By Mark Walker
With active-duty Marines taking their own lives at a near-record pace this year, officials are launching a long-planned study of what troops who have committed suicide were doing in the days leading up to their deaths.
Officials are also taking a deep look at the service’s“Never Leave a Marine Behind” suicide prevention program to see whether it needs tailoring.
The two actions come as the Marine Corps reported eight suicides in July, the highest number recorded this year.
Those deaths raised this year’s self-inflicted death toll to 32, the same number recorded for all of 2011. If the monthly trend continues, the Marine Corps could match or exceed the record 52 active-duty troop suicides recorded in 2009.
The “forensic” study of recent suicides is designed as a detailed examination of what the troops were doing throughout each day leading to the event.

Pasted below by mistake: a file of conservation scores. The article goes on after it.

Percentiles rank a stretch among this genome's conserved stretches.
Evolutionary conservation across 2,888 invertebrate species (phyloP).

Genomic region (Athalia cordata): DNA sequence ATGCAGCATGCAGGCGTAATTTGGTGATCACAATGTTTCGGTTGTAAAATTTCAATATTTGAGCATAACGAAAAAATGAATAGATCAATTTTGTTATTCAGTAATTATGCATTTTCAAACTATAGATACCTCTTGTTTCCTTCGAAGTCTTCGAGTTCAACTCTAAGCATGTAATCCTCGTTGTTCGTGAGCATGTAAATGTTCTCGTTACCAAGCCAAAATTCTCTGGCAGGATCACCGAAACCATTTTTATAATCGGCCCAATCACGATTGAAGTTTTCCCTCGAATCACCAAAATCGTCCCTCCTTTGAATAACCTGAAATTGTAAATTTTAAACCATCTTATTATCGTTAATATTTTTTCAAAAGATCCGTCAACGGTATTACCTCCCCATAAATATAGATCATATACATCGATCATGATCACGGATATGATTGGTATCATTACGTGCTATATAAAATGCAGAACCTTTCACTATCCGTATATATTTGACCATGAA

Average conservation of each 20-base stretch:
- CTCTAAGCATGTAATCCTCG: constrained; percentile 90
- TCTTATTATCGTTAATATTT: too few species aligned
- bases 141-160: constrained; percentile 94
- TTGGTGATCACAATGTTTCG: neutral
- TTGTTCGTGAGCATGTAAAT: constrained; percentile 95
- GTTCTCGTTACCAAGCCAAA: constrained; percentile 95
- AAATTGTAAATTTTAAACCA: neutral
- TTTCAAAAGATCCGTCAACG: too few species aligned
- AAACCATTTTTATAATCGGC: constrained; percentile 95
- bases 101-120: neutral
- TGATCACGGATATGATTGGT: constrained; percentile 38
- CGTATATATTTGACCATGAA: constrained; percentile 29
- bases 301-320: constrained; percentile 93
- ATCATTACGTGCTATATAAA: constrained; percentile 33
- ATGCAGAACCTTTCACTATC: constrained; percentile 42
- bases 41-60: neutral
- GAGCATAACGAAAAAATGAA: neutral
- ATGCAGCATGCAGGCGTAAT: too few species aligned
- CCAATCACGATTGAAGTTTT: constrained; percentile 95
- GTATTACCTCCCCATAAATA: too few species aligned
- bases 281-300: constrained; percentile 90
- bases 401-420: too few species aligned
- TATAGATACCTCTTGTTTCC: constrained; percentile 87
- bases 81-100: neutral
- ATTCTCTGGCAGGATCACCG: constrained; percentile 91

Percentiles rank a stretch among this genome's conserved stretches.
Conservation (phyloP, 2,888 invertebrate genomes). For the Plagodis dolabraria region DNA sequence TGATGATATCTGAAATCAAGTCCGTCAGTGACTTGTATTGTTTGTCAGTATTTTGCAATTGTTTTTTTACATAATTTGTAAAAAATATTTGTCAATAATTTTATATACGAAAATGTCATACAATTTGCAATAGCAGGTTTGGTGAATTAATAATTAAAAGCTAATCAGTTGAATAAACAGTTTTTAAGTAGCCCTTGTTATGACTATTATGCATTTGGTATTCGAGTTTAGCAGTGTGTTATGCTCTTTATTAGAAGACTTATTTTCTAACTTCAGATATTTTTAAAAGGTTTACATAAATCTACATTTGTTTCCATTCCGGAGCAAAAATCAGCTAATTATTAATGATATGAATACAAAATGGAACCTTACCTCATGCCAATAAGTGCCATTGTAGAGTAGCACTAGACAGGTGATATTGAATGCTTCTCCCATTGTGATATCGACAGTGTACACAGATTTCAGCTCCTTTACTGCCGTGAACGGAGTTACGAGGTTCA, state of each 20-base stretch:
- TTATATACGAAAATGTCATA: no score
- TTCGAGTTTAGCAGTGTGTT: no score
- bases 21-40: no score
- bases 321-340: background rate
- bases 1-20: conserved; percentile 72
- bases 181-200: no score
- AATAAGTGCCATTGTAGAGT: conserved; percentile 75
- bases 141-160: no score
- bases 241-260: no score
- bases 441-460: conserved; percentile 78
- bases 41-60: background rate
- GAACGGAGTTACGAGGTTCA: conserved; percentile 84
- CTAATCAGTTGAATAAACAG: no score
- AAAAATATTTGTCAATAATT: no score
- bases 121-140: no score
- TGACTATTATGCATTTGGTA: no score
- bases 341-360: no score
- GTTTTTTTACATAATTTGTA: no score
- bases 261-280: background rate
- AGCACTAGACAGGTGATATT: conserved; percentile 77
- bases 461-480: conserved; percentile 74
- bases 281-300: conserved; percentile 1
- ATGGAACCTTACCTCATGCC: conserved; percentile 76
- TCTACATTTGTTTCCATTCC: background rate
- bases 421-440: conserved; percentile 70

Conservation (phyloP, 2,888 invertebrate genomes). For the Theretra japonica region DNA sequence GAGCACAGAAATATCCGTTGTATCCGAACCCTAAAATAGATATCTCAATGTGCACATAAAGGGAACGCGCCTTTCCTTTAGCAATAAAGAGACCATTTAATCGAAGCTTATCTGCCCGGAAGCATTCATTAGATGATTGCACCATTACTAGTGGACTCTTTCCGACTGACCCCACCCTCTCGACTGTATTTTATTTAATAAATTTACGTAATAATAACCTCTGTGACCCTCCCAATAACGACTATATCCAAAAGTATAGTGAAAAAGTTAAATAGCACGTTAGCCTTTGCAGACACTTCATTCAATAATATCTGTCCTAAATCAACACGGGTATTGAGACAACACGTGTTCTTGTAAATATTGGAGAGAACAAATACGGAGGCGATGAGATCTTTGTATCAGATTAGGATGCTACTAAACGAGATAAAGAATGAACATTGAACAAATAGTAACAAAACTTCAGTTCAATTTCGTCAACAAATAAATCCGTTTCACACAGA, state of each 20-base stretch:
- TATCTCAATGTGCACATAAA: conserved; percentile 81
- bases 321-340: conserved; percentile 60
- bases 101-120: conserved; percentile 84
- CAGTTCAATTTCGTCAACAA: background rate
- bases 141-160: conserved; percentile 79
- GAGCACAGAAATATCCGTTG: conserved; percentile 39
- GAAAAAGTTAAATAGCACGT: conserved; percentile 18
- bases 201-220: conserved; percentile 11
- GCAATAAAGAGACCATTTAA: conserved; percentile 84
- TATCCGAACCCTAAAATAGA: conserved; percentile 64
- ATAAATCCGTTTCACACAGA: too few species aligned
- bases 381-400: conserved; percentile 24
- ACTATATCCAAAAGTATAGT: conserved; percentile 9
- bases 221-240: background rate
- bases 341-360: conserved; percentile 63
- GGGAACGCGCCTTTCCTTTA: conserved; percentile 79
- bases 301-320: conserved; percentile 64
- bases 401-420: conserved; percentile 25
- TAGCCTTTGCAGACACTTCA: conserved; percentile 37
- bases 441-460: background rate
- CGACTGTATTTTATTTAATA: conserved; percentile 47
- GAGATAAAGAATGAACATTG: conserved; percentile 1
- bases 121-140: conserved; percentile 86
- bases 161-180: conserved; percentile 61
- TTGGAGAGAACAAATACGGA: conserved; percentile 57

“We’re really anxious to see what we can learn from reaching out to family members and friends and using (investigative) reports,” said Todd Shuttleworth, who oversees the Marine Corps’ suicide prevention program from the service’s headquarters in Quantico, Va.
The wealth of information the study aims to generate will help guide officials in evaluating current efforts and shaping changes or new initiatives, he said.
“We want to effectively be able to teach Marines the warning signs and how to seek help early, before a situation becomes a crisis, and teach them that it is OK to ask for help,” Shuttleworth said during a telephone interview last week.